Another project she thoroughly enjoyed working on, was the illustrations for the story, “Book is Bee.” “This book reminds us about the different roles that a book can play in our lives. Whether it opens us to a sea of words, or a forest of sounds, each page of this book has been created as an environment. I created a collage of pencil drawings, ink illustrations and dried flowers to create the images of this book,” she tells us.

Some of the books published by Pratham, illustrated by Ruchi

Currently, she’s working on a book in collaboration with two organisations - The Walking School Bus, Vancouver and Pratham Books, India which is going to be entirely drawn by the children from Himalayan Public School, Uttarakhand. “Working primarily with non-profit publishers has been a challenge. Whether it is the size of the book, or content, quantities of printing or type of paper, it is an uphill task but it doesn't limit me from putting out good quality children’s literature,” she says.

Another challenge that persisted in her projects is when villagers from remote areas are spellbound at her independence and autonomy as a woman artist. “When I go to work in remote areas - although locals embrace me, they wonder why I’m travelling alone to a village. The remote schools I have worked with have male art teachers mostly - who find it more challenging to work with me as an art facilitator,” she says.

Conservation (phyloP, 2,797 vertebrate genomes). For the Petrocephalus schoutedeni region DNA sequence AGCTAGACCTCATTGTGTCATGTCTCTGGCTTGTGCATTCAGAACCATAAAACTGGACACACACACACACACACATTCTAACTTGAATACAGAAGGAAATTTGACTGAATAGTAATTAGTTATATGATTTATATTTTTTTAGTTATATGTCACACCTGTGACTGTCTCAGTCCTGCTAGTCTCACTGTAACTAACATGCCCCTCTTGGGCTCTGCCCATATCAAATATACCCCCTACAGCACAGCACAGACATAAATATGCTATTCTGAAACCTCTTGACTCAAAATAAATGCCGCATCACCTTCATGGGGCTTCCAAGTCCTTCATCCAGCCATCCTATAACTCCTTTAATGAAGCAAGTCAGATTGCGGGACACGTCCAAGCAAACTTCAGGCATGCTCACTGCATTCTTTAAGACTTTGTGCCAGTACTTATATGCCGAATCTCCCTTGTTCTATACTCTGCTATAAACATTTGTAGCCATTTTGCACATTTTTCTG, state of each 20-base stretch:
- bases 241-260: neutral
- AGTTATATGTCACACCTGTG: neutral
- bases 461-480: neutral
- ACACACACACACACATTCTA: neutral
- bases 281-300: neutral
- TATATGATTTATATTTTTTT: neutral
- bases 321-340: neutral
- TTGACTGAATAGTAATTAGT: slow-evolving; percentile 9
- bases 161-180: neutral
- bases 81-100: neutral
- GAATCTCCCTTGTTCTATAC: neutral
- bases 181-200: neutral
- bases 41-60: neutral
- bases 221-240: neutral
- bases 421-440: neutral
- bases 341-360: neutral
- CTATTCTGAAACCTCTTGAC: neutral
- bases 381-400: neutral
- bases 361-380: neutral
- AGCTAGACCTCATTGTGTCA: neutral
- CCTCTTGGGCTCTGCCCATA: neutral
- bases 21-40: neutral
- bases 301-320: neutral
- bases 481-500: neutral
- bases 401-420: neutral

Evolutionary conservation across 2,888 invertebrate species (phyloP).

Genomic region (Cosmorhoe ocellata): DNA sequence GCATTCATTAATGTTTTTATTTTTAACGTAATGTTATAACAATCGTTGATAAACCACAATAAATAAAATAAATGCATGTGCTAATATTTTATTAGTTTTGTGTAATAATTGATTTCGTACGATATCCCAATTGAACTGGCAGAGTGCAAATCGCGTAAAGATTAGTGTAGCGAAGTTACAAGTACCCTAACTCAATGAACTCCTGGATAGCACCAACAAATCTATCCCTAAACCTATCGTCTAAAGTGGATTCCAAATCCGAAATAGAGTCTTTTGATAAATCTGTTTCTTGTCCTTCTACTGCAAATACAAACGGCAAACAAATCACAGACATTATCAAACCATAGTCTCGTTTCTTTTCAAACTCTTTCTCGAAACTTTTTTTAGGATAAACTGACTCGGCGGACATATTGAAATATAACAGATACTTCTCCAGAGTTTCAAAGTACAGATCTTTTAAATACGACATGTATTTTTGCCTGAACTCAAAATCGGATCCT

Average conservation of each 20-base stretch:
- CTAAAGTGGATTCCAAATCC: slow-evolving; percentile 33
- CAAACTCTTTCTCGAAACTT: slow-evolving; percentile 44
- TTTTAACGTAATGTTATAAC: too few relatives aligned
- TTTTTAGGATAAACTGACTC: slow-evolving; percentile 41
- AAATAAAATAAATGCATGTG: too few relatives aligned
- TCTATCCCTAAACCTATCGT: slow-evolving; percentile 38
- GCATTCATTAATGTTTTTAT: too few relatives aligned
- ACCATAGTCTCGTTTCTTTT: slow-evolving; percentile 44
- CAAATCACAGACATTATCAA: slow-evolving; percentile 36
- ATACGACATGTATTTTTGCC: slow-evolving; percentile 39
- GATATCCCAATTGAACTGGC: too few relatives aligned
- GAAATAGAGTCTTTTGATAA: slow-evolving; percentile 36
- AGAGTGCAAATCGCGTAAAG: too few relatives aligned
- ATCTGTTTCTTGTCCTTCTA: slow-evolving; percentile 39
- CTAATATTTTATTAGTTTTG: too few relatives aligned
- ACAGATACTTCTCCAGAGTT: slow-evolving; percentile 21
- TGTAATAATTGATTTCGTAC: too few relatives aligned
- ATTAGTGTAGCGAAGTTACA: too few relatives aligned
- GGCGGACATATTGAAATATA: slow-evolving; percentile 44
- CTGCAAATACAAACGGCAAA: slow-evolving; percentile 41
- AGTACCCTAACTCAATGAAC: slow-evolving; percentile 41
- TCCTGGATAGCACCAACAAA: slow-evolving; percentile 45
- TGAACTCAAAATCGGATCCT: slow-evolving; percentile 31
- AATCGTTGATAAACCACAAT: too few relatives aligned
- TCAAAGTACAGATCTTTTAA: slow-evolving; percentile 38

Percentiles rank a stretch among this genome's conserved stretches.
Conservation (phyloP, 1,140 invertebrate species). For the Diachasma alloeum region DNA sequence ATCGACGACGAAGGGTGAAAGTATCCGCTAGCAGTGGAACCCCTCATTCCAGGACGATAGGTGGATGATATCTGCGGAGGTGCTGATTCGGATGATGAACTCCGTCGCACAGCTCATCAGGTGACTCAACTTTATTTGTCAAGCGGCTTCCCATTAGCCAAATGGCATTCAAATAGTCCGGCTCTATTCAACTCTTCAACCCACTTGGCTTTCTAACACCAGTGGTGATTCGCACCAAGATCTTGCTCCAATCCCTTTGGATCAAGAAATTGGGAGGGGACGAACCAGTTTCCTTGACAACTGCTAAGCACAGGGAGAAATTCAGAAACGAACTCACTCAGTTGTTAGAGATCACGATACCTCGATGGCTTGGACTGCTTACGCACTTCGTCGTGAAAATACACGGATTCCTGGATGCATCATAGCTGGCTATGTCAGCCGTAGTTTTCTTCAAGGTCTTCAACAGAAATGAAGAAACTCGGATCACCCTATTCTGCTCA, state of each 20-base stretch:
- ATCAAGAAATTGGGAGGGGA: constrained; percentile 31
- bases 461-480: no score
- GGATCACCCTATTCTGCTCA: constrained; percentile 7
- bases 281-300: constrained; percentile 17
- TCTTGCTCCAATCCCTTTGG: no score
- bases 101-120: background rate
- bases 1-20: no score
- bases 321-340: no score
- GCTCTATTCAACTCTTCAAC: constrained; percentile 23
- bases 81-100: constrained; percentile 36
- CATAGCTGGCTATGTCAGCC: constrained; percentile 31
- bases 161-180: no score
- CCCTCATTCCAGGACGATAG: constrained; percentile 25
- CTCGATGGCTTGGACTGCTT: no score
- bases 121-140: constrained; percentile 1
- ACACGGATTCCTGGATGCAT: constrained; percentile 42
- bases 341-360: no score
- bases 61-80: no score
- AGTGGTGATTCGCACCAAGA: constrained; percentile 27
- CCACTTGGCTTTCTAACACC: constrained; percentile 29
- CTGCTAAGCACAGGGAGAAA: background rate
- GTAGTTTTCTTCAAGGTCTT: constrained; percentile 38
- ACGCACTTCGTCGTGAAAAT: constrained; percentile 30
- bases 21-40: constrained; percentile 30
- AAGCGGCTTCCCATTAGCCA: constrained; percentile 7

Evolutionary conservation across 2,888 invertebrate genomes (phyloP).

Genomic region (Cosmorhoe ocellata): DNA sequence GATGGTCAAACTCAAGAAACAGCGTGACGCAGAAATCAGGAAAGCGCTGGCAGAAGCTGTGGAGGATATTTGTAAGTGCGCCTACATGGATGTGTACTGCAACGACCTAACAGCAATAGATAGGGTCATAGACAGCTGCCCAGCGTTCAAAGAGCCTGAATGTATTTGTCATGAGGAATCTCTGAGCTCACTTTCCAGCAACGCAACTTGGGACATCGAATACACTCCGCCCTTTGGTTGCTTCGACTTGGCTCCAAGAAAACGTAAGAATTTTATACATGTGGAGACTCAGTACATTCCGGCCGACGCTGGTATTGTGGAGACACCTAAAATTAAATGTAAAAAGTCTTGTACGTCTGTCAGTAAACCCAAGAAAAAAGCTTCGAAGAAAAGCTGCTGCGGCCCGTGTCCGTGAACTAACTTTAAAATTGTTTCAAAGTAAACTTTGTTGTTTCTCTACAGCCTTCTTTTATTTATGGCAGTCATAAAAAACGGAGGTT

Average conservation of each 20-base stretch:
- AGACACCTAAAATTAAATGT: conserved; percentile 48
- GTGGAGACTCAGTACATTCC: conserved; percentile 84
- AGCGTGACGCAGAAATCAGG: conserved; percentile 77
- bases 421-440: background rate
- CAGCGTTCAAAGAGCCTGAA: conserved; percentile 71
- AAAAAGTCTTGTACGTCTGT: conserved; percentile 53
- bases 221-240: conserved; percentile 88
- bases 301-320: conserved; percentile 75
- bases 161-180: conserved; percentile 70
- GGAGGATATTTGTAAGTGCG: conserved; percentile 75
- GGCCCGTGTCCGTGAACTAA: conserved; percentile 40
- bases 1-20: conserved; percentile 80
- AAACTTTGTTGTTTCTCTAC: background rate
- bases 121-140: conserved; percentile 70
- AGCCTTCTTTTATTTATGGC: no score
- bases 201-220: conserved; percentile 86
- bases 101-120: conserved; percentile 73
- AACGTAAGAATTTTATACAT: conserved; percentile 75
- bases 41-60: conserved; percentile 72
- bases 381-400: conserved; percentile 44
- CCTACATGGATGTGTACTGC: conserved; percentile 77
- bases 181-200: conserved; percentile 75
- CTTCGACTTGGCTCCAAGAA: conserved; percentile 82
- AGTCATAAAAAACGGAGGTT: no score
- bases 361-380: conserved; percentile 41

This condescension, in fact, follows her to the swanky offices she decorates as well, when she finds herself predominantly on semi-constructed office sites, with labourers who may not be completely sensitised.

“In most scenarios, I’m the only woman working there. It is a huge speed breaker to my work as I have to create a space for myself, make some boundaries, and yet get my work done. No one takes me seriously, but that is only until I start my work,” she explains.

She has been an independent artist for the last two years working on her own venture, KreativeRush, in Mumbai - but her projects take her across the country. She is primarily a wall-artist for corporates, but also spends half her time on art direction, illustrating storybooks and facilitating art workshops in tribal schools. One can see her in action in Bengaluru next, painting for two startups – followed by a project in Uttarakhand, working with children to create a book.